I recently returned from my first-ever trip to Japan. While I was enthralled by its beauty and history, entertained by both traditional and avant-garde theatre, and enticed by new food opportunities, it was five minutes of television that caught my attention one day. Although I didn’t understand a word of the report, the problem was obvious—all over the region, vending machines were spontaneously bursting into flames.
Vending machines seem to be everywhere in Japan. Not only are rows of them lined up where you expect them to be, in subway and train stations, close to shopping areas, and near tourist attractions, but individual machines also show up in suburban neighborhoods, tucked up next to houses and schools and small businesses. Not knowing when or why one of these machines might erupt in smoke and flames is understandably unnerving.
The report didn’t seem to identify a cause for these events, so of course, it could be faulty wiring, poor construction, or, just maybe, a bad IC chip. It’s not a stretch to assume a chip failure might be behind these spontaneous combustions.
So, how can you avoid becoming the lead story on the morning news? Reliability is a major challenge for today’s complex circuitry, and designers use a myriad of techniques to try and ensure design layouts will not only perform as intended, but will continue to perform as intended throughout their planned lifetime. Mentor provides designers with a variety of tools and strategies that can help identify and remove or modify design constructions that may cause or contribute to reliability failures. Here are just a few references to help you learn more:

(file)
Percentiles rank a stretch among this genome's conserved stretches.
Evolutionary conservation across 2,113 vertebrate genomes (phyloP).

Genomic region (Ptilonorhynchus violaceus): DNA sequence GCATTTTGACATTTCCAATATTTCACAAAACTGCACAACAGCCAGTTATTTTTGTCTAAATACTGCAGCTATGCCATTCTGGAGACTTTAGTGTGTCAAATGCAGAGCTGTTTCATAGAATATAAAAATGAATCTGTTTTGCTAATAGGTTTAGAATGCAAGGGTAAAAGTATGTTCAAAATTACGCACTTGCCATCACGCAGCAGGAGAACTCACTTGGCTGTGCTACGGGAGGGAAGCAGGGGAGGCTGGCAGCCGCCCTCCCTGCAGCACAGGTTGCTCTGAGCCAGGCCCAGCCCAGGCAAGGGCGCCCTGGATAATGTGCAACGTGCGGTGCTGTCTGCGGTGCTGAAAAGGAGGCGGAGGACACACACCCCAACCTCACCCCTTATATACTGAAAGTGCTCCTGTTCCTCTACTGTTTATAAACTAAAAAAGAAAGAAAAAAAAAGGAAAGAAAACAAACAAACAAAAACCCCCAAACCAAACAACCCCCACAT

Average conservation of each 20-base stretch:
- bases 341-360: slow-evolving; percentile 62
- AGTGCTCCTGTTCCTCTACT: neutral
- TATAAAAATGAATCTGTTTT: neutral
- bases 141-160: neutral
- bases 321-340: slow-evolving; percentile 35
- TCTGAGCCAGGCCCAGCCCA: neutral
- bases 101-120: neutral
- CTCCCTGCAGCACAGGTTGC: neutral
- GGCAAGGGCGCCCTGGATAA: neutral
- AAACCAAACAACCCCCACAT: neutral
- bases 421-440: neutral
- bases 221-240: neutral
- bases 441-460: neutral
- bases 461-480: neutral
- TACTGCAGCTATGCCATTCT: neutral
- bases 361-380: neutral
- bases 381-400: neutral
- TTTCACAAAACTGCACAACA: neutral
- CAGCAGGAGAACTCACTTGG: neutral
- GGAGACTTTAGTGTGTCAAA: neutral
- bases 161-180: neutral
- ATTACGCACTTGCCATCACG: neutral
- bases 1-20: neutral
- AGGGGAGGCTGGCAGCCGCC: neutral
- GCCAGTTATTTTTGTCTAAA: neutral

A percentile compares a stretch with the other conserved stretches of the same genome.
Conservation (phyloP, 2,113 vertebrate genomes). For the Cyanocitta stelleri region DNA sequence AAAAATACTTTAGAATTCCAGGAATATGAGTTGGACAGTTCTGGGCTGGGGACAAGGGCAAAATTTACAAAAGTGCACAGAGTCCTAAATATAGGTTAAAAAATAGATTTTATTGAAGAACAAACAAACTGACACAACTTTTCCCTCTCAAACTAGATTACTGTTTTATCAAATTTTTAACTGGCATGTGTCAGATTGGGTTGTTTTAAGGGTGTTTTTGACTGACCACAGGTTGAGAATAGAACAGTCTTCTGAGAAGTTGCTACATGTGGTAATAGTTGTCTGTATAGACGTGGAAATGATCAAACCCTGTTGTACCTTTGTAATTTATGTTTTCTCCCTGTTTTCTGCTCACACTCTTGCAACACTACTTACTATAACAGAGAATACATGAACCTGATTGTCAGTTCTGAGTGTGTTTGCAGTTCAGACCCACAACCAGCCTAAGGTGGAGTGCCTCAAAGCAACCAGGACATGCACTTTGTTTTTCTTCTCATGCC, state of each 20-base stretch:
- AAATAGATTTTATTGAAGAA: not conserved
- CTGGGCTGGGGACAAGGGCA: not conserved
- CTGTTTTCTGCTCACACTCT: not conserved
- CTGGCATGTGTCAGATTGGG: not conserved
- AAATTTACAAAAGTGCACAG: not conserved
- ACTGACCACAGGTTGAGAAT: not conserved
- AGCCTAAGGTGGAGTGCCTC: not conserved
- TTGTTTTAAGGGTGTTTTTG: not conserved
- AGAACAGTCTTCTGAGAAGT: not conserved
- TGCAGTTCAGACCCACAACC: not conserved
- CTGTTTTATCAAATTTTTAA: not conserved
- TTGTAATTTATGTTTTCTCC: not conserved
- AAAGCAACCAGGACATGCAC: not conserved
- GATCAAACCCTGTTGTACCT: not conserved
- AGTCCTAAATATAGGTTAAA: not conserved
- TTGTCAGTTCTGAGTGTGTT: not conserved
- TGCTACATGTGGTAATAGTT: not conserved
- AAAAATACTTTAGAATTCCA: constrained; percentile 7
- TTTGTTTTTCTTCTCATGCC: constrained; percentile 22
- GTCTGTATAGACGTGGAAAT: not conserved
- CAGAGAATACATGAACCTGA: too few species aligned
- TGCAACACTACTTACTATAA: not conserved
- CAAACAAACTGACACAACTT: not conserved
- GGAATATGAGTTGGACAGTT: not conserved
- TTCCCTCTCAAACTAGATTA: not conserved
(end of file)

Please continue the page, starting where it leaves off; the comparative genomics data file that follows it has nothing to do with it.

- Robust Reliability Verification: Beyond Traditional Verification Tools
- Full Reliability Automation is Here!
- Is the definition of IC reliability changing?
- Improving Design Reliability by Avoiding Electrical Overstress
- Improve Reliability with Accurate Voltage-Aware DRC
- Using Calibre PERC: Illustrated (video)
- Tessent Hybrid TK/LBIST Test for Safety-Critical Applications
Whether you’re a layout designer or a test engineer, reliability design and analysis is a crucial element of product (and by extension, market) success. With automation being incorporated into a wider variety of products than ever before, ensuring your chips will function properly, safely, and consistently is vital if you don’t want to see your reputation (and profits) going up in smoke.